Creating a proper business plan is essential for small business success. Not only will most investors require a well-structured business plan, but the process of developing a b-plan will prepare you to manage your business throughout its operational life.
Get the Ball Rolling
While constructing an effective business plan will require a substantial amount of thought and effort, a well-structured b-plan will save you headaches down the road. An effective b-plan breaks down the original idea into small, manageable chunks with related tasks. An added benefit from the development of a business plan is that you will get your creative juices flowing, providing for random spurts of creativity, strokes of genius, etc. Equally important, putting an idea on paper, including all of the steps required to get the business up and running, may demonstrate how unfeasible a particular idea is, allowing you to move on to better ideas.
Work out the Details
A business plan requires you to outline a mission statement, philosophy, and set of goals for your business. In times of uncertainty, falling back on this core understanding can provide thoughtful guidance. Set objectives for your company over a manageable time period (3-5 years), so that you can contextualize your actions moving forward.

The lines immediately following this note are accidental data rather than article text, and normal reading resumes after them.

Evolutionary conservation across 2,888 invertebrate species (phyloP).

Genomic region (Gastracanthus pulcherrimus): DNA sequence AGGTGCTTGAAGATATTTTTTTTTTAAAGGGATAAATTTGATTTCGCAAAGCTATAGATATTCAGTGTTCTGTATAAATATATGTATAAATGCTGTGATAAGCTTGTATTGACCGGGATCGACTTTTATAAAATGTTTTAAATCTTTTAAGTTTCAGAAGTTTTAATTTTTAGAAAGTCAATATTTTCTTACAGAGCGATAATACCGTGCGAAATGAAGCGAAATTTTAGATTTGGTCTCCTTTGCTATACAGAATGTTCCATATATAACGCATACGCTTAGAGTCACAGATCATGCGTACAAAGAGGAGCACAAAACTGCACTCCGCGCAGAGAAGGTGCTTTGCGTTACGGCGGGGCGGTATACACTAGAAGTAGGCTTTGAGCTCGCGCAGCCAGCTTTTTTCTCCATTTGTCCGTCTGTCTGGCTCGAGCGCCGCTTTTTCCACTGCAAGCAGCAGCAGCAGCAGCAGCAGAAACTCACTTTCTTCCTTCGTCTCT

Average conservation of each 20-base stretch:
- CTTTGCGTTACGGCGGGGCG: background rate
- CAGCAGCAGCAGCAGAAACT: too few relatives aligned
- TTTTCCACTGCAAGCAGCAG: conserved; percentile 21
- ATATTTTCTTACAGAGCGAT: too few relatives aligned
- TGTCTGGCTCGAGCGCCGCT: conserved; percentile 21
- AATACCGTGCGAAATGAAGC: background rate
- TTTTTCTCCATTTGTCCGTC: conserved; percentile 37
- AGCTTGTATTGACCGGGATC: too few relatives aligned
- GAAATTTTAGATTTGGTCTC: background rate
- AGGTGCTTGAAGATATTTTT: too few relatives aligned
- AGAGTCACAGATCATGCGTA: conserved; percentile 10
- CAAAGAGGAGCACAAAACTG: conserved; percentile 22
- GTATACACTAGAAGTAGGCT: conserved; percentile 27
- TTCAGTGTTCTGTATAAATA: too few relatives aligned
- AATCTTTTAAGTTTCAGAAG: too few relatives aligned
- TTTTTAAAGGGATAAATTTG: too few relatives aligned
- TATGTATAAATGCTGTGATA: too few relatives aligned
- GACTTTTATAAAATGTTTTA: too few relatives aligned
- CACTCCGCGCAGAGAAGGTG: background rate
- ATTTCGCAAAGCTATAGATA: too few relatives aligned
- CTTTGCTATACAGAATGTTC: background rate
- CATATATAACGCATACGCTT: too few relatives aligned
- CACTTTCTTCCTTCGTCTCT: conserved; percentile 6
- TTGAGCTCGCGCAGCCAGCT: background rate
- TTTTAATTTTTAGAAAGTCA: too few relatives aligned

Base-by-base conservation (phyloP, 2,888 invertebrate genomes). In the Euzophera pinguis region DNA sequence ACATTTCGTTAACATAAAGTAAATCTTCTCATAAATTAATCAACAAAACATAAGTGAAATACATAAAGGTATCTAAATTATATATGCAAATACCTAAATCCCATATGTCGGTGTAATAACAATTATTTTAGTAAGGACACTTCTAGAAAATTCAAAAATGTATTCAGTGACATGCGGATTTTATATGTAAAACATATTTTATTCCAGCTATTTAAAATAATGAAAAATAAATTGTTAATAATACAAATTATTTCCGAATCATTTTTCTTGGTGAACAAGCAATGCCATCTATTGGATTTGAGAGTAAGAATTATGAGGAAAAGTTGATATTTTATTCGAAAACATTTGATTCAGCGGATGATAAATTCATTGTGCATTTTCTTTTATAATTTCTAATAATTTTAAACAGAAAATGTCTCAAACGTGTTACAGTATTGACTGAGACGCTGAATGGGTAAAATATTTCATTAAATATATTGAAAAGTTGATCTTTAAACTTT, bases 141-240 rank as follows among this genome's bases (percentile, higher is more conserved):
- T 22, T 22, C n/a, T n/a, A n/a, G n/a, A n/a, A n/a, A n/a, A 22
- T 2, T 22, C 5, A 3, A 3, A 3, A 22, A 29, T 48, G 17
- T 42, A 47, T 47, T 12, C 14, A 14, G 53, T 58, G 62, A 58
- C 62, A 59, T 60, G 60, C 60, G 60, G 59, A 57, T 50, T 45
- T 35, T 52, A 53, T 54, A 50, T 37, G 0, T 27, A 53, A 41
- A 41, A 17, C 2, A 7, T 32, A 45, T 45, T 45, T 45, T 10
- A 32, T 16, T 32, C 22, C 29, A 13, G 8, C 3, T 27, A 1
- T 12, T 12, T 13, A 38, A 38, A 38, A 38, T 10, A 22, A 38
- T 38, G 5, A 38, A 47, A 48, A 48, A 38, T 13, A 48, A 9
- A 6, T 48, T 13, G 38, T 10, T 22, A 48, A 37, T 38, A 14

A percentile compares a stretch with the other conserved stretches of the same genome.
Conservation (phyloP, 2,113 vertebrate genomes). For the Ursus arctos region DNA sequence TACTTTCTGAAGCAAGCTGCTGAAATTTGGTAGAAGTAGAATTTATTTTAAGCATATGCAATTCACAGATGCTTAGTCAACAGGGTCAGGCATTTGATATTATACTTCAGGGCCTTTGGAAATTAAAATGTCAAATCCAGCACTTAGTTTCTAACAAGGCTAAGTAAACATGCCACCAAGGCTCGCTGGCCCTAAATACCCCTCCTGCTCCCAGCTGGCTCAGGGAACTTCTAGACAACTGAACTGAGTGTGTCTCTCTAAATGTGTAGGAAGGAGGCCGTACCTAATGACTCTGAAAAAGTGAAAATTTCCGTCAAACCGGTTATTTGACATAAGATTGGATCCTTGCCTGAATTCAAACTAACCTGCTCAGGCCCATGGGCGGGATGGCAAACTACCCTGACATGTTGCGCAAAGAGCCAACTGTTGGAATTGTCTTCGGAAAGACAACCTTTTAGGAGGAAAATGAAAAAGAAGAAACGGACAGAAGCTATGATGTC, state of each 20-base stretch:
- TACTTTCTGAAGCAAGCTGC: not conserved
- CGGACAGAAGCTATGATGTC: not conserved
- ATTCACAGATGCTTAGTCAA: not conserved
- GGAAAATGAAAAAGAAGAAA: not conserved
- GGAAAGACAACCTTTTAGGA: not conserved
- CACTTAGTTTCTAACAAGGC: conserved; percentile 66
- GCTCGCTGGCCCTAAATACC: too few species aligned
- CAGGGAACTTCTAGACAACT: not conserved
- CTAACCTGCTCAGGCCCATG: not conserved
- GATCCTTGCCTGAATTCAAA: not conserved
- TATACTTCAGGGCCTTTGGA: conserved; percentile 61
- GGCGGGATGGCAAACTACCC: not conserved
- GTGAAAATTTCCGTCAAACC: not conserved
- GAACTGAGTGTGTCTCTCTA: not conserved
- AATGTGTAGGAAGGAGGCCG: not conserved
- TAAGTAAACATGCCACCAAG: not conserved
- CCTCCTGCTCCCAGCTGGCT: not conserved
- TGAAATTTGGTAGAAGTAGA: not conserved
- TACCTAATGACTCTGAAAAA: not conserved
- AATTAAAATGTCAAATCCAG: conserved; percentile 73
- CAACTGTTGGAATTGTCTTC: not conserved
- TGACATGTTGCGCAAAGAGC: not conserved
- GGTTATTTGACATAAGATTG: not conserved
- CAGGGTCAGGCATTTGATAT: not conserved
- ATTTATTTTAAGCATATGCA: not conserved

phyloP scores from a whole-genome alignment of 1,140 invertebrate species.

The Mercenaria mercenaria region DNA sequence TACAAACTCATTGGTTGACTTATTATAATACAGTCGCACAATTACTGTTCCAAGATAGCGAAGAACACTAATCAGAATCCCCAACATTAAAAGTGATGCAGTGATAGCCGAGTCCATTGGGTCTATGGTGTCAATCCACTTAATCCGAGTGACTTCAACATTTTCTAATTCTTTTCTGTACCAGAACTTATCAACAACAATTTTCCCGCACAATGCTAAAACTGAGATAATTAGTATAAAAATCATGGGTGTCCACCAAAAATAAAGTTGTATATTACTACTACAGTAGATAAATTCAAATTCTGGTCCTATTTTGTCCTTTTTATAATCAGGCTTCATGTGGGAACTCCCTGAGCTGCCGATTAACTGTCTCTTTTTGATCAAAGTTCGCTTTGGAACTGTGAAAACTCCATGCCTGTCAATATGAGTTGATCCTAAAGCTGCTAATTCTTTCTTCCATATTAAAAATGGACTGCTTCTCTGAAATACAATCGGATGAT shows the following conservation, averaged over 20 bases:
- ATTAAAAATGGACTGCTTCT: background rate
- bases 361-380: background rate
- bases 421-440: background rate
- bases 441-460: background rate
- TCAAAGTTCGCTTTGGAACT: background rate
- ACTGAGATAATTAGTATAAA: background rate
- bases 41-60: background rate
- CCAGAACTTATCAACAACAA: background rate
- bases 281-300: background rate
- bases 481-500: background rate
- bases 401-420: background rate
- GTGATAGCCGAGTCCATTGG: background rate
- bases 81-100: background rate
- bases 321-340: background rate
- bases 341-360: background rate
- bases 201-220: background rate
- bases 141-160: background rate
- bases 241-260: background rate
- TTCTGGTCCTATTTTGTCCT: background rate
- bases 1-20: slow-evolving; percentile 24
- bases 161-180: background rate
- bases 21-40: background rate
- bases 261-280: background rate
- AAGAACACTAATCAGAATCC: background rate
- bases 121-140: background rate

A business plan is the place to realize the myriad factors that will affect your business. Consider pay structure, market saturation, legal form(s) of business entity, licenses and regulations, facilities, liabilities, distribution channels, growth potential, competition strategy, target markets, company image, marketing, pricing, supplier relationships, and exit strategy; leave nothing out! Moreover, understanding resource allocation – time, money, materials, personnel – enables you to create a workable structure for your business that will survive growing pains into the future.
Proof of Concept
The business plan serves as an excellent tool to convince investors, suppliers, and customers to believe in your business. Clearly detailing the amount of investment or credit required for operations will allow these members to understand how your business can fit into their plans.
Blueprint for Future Operations
A business plan should be updated accordingly as objectives and operations change. Keep a comprehensive business plan as both a legal and a managerial asset.
Check out the related documents for sample business plans and advice on developing your own. Also, the Small Business Administration offers advice on their website at www.sba.gov.